Behind the Aly Raisman interview on 60 Minutes

Why Olympic gymnast Aly Raisman decided to go public with sexual abuse allegations and how to talk to kids about preventing it

This week on 60 Minutes, three-time Olympic gold medal gymnast Aly Raisman tells correspondent Dr. Jon LaPook that she was sexually abused by former USA Gymnastics doctor Larry Nassar.

"I was in denial," she tells LaPook in a story that was first broadcast in November 2017. "You don't want to let yourself believe, but you know, I am a victim of sexual abuse. Like, it's really not an easy thing to let yourself believe that."

More than 400 women have alleged similar abuse by Nassar. The first U.S. gymnasts to speak out about Nassar appeared on 60 Minutes in February 2017. In interviews with LaPook, three former gymnasts accused Nassar of sexually abusing them more than a decade before Raisman joined the national team.

Raisman's story, and those of other women, set off an extraordinary chain of events that led to the resignations of the most powerful people in the sport, including just this past week, the current President of USA Gymnastics Kerry Perry.

Gymnast Aly Raisman shows Dr. Jon LaPook her Olympic medals.

CBS News

Raisman says she decided to speak publicly about the abuse because she wants to help warn other young athletes. She tells LaPook that she and other athletes didn't realize at the time that Nassar gained their trust through a predatory technique called "grooming," which builds emotional bonds between a predator and a victim.


Alexandra Raisman of the USA performs during the Women's Floor Exercise Final at the Artistic Gymnastics events of the Rio 2016 Olympic Games at the Rio Olympic Arena in Rio de Janeiro, Brazil, 16 August 2016.

Soeren Stache/AP IMAGES

"He would always bring me, you know, desserts or gifts," Raisman says. "He would buy me little things. So I really thought he was a nice person. I really thought he was looking out for me."

Her story echoes the accounts of the other athletes LaPook spoke with in February 2017.

Because the athletes were instructed to keep a strict diet while they were training, former gymnast Jeanette Antolin says Nassar would sneak them snacks and candy. She says the secret treats and friendly conversation helped build trust with the young gymnasts. As a member of the U.S. National Team from 1995 to 2000, Antolin received treatment from Nassar for several years.

"He was a buddy," she recalls in the video above. "He was someone that we would talk to when we were getting treatment, if we had a hard day. He was a listening ear. He would make us laugh. When it's such a serious environment, that would be the world. It could fix your day."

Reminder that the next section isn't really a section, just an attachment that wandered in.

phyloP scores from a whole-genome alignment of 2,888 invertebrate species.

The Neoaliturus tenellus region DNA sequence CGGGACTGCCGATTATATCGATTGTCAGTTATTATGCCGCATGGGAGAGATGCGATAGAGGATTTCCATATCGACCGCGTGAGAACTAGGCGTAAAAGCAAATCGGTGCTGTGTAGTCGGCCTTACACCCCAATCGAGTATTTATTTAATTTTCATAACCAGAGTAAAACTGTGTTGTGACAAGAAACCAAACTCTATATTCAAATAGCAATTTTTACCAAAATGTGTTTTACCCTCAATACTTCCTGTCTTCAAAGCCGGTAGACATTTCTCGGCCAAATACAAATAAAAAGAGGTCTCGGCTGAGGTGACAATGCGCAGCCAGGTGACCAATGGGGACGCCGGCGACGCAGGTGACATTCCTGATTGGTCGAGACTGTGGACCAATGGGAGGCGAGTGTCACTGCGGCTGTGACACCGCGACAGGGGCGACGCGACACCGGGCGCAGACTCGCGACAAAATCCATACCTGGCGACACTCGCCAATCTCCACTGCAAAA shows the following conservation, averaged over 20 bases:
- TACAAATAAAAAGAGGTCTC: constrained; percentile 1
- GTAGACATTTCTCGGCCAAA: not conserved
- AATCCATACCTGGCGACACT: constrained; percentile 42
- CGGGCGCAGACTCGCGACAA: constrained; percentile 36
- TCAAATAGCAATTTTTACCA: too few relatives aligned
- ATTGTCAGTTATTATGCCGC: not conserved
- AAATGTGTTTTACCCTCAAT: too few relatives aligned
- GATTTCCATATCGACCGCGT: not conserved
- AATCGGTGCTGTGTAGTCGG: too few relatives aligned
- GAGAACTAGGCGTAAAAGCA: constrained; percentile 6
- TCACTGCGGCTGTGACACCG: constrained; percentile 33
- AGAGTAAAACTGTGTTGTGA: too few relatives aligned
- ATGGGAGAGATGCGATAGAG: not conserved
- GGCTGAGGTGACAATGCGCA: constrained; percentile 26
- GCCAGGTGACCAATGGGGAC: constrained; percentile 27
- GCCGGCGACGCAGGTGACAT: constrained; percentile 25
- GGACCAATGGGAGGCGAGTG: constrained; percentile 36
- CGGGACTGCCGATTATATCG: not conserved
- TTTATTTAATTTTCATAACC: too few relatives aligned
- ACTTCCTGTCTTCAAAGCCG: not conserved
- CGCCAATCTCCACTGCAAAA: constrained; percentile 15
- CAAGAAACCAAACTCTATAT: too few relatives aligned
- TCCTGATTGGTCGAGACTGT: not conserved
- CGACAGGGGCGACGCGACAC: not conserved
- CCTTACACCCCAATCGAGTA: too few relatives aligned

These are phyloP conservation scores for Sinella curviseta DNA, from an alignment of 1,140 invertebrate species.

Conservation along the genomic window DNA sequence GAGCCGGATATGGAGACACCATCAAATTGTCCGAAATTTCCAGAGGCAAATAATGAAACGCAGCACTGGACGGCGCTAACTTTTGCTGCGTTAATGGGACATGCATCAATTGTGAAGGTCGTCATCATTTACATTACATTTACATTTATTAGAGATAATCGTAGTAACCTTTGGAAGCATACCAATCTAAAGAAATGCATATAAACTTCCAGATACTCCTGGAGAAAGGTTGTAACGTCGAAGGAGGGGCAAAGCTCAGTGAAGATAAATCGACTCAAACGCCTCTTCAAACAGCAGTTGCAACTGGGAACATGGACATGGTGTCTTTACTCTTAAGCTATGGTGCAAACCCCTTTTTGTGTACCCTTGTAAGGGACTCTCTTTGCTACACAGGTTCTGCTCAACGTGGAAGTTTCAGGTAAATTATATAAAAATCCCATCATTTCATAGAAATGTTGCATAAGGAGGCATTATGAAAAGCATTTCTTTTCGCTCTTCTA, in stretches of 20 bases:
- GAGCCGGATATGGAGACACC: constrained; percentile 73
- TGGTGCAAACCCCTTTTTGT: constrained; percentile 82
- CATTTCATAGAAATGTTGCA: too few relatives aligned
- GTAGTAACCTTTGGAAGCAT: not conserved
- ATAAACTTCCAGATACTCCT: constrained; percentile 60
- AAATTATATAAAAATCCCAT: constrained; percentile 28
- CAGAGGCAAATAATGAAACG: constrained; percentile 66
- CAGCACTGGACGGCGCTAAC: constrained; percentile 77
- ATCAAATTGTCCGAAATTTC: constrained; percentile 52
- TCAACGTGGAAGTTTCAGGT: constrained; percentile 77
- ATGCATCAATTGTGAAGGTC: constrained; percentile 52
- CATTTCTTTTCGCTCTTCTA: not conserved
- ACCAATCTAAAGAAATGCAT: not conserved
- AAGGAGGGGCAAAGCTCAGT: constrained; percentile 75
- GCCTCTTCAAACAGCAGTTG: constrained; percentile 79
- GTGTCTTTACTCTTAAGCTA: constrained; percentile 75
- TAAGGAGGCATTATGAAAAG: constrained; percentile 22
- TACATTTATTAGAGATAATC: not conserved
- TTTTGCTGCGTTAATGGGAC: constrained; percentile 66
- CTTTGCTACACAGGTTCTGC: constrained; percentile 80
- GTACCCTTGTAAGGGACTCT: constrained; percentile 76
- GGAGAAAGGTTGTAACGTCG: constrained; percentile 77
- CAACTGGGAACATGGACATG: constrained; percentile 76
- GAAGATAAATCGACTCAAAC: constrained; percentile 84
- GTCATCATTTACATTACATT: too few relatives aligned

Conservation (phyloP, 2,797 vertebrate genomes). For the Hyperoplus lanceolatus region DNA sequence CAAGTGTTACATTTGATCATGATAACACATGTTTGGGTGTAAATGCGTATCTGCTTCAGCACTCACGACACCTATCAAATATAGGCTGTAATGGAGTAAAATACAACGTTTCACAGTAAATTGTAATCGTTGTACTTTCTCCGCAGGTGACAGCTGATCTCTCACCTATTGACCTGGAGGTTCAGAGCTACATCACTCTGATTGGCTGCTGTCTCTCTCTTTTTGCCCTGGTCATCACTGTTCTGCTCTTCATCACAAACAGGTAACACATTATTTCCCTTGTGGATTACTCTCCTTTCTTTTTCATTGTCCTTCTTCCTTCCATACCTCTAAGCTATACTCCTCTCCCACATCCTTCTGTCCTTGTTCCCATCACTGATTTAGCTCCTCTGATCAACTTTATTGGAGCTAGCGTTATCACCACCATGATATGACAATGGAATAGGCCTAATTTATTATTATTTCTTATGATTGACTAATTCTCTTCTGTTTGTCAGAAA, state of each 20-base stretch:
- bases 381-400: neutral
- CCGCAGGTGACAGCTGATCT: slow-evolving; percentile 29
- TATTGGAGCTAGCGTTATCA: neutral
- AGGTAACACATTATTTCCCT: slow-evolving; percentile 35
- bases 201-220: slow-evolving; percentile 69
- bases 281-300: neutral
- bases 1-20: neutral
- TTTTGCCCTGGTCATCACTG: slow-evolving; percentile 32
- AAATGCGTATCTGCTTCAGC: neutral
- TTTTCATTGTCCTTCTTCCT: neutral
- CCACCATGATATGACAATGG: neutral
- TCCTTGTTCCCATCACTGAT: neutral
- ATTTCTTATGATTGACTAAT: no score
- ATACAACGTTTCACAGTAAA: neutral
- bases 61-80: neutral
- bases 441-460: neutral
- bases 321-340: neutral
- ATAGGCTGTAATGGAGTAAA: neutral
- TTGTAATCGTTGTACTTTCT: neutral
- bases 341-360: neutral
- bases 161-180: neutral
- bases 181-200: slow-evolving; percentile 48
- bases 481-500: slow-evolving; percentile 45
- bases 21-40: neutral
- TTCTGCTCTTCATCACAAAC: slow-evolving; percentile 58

Because Antolin trusted Nassar, she says she didn't think of his actions as anything other than an acceptable medical procedure. As she told LaPook on the broadcast in February, "It was treatment. You don't complain about treatment."

Raisman's experience was similar because she says that, as a teenager, she didn't know that she and other athletes weren't supposed to be alone with Nassar.

"My mom and I are so close," she says. "I told her literally everything, except for that, because I didn't know. You know, I didn't know it was wrong. I never was educated on what being sexually abused really is."


Aly Raisman and her parents, Lynn and Rick Raisman

CBS News

Raisman and her parents say they appeared on 60 Minutes to help educate other families about the importance of talking to children about sexual abuse.

"I think the most important thing, if anyone takes anything away from this interview is sit down with your kids and explain to them that predators aren't just strangers," says Aly's mother, Lynn Raisman. "They can be highly educated. They can be very well-respected in the community. It could be a family member. It could be a family friend."

Aly Raisman is aware that the subject of sexual abuse is an awkward topic to talk about with children, but she hopes her interview inspires parents to start the conversation — because the consequences can be lasting.

"I think it's important for people to know, too, I'm still trying to put the pieces together today," Raisman says. "You know, it impacts you for the rest of your life."

The video above was originally published on November 12, 2017 and produced by Ann Silvio and Lisa Orlando. It was edited by Lisa Orlando.

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